While I can understand this "effect" for some people, those who disappear after whatever happened in their lives that made them famous, Nelson Mandela was very well known - worldwide - throughout his imprisonment, his release was broadcast live internationally, his political career following that was widely covered and much lauded as he was a highly respected political leader - which means that it comes as some surprise to me that there are individuals who thought he had died in prison.
     
  5. MikeLinke macrumors newbie

    MikeLinke

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    #5
    I don't believe in the Mandela Effect either, but I do think it's a fun scifi premise to think about, and reminds me of some Philip K Dick stories like "Flow My Tears the Policeman Said".

    A lot of people try to refute it by pointing out that people who live closer to the disputed event never experience the effect, and that therefor the effect is wholly attributable to ignorance or misinformation. This argument is invalid to people who believe in the effect. If the Effect is actually attributable to human consciousness being misplaced from one timeline or reality to another, wouldn't it make more sense that only those consciousnesses far removed from the affected event or fact would be candidates for being misplaced? The point of the effect is that you are exposed to an event or fact, such as Mandela dying in prison, or New Zealand being located North of Australia, or a large country existing between France and Spain, and then you carry on years of your life never having to think about this fact again before suddenly, decades later, finding out your previous recollection was impossibly wrong. The Effect IS NOT about looking at a map that showed New Zealand to the North, then blinking and seeing a map with New Zealand to the South. By definition the effect could only happen for literally ignorant people whose lives are impacted the least by the true position of New Zealand, or by the date of Mandela's death.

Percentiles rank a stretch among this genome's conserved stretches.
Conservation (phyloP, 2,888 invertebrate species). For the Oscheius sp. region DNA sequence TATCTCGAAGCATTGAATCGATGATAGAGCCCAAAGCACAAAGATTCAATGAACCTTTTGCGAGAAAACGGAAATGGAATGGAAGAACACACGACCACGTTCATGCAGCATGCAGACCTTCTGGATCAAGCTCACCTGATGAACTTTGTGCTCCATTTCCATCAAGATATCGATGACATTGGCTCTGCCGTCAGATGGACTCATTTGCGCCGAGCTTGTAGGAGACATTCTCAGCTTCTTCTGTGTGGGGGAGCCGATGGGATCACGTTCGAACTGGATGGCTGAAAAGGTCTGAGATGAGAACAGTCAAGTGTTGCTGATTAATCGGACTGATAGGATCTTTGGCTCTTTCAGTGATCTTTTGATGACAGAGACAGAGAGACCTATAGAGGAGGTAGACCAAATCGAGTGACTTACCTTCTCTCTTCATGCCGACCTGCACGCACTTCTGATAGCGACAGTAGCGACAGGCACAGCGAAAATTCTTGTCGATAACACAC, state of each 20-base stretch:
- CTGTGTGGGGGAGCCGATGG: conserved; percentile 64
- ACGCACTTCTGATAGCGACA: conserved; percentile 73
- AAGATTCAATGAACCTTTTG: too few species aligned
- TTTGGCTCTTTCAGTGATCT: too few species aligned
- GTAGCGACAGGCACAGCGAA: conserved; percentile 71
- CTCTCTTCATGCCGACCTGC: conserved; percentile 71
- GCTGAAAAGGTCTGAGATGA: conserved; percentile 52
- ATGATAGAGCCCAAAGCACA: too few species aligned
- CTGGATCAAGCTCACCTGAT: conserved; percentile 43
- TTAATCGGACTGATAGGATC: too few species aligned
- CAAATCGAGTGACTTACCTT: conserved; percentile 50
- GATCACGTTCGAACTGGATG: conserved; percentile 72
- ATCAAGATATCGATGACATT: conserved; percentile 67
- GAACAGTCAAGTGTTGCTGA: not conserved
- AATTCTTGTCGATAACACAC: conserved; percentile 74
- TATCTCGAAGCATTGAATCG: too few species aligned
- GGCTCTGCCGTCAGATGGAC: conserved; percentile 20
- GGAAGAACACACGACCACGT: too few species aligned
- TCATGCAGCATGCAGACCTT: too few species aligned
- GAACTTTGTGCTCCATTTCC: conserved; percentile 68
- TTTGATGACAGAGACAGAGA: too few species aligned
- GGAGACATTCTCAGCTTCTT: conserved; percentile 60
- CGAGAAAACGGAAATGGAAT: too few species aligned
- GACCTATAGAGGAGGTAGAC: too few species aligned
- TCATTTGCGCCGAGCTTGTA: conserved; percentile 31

6. decafjava macrumors 68030

    decafjava

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    #6
    I watched his release from prison and his walk to freedom live on TV! I was choked up and still am thinking about it. Sorry I am stuck in this universe and this timeline. I refused offers to time travel from the Doctor, the crew of both Enterprise A and D and some guy wearing a stars and stripes suit calling himself Captain America. [/sarcasm]

    I am interested in these types of phenomenon for what they tell us about human psychology and memory, and am not rejecting the idea of multiple universes as quantum theory has suggested.
     
  7. BenTrovato macrumors 68030

    BenTrovato

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    #7